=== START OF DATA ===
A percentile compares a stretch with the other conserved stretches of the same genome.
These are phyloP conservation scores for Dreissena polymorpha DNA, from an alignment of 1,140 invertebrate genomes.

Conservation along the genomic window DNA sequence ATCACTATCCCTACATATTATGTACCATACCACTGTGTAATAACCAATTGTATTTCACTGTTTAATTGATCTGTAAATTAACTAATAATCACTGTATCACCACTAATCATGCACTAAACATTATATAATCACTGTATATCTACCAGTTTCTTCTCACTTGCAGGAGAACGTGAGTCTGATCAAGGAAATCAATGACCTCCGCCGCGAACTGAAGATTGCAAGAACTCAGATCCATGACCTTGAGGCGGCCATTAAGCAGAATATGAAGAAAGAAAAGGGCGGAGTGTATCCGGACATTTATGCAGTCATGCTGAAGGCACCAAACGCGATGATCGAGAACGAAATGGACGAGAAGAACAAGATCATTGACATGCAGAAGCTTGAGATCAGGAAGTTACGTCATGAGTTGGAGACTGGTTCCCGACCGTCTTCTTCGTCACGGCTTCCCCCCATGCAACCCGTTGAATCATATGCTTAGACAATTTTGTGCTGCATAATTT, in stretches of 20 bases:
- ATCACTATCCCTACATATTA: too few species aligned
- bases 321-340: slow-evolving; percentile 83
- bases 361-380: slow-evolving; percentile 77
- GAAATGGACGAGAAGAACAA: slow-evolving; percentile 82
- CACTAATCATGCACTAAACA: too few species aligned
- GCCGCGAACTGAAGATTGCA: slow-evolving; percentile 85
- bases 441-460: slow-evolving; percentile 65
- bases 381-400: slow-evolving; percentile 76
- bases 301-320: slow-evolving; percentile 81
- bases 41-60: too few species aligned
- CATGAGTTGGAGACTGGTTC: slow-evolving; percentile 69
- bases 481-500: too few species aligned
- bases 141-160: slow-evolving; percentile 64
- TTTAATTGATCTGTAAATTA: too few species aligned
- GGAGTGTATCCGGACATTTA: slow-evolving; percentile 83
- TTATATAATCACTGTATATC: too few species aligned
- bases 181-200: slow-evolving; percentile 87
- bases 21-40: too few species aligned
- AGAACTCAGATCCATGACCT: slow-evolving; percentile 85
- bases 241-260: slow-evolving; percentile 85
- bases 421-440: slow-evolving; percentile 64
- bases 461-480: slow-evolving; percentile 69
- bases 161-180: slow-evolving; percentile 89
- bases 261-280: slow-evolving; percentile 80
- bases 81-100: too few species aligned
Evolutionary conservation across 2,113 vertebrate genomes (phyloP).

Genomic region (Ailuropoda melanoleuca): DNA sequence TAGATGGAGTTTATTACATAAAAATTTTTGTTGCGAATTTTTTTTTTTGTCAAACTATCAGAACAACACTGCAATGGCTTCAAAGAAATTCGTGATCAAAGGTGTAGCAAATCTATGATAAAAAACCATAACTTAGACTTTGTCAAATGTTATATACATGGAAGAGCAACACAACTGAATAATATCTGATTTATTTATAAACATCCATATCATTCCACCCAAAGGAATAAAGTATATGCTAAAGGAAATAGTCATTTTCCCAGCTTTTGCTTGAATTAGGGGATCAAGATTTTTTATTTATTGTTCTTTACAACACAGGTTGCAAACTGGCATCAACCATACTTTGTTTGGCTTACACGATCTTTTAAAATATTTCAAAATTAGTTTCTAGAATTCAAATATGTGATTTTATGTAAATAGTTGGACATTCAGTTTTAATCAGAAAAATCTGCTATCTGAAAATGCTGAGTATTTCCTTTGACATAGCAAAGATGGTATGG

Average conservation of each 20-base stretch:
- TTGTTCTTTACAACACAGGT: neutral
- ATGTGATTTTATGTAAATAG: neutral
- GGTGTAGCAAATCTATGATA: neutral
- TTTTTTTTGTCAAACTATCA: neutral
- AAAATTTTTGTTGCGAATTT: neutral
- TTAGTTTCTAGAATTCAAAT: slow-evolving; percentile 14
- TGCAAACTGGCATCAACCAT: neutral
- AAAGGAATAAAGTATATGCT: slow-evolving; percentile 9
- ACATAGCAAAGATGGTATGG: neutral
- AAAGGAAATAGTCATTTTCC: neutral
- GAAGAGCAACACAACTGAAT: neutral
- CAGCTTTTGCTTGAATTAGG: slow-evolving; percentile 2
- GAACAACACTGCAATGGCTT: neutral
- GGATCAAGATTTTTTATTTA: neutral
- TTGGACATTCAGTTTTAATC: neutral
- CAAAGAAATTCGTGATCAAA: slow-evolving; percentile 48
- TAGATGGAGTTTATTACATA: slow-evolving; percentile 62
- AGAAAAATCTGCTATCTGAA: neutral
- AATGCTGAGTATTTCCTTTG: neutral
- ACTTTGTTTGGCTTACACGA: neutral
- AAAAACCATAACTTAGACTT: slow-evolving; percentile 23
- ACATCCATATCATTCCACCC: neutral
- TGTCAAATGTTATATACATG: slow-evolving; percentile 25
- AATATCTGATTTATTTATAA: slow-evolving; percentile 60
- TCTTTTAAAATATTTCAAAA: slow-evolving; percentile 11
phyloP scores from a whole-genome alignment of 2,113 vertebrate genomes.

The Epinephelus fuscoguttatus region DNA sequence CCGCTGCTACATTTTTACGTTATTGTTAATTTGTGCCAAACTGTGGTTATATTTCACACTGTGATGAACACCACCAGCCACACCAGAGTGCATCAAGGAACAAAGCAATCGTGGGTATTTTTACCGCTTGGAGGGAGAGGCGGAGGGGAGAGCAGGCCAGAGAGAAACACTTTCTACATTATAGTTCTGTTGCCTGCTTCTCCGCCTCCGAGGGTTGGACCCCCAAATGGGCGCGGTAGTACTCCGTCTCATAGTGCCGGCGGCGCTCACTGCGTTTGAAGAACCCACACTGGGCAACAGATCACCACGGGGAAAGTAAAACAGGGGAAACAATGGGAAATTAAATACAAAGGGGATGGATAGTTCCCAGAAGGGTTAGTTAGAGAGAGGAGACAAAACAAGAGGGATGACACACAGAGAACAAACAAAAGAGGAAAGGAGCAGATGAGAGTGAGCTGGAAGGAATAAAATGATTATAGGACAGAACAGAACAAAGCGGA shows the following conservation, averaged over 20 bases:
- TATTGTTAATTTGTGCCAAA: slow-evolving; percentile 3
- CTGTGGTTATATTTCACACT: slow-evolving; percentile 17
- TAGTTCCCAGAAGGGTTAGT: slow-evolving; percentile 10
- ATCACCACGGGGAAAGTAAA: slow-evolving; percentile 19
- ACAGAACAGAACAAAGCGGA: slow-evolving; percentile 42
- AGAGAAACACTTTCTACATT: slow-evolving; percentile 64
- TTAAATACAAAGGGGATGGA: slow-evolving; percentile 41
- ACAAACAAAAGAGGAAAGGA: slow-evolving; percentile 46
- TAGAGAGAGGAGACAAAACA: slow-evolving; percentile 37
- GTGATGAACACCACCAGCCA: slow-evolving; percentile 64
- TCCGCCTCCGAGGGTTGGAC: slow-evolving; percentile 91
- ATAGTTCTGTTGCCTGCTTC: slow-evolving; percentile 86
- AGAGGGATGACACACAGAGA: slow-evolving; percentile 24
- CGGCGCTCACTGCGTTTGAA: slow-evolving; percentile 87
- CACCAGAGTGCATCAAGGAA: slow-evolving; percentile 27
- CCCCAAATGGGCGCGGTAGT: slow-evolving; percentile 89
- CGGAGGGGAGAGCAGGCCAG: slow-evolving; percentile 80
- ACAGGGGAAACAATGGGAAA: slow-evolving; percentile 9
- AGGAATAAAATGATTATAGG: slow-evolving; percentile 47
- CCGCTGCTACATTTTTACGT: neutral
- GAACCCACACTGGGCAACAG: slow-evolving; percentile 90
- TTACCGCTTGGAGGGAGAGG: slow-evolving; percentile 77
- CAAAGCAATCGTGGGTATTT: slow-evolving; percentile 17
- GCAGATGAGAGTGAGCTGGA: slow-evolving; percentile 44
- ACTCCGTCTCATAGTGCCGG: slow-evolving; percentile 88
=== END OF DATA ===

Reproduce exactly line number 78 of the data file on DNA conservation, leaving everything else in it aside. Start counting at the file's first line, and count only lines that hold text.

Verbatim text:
- CCGCTGCTACATTTTTACGT: neutral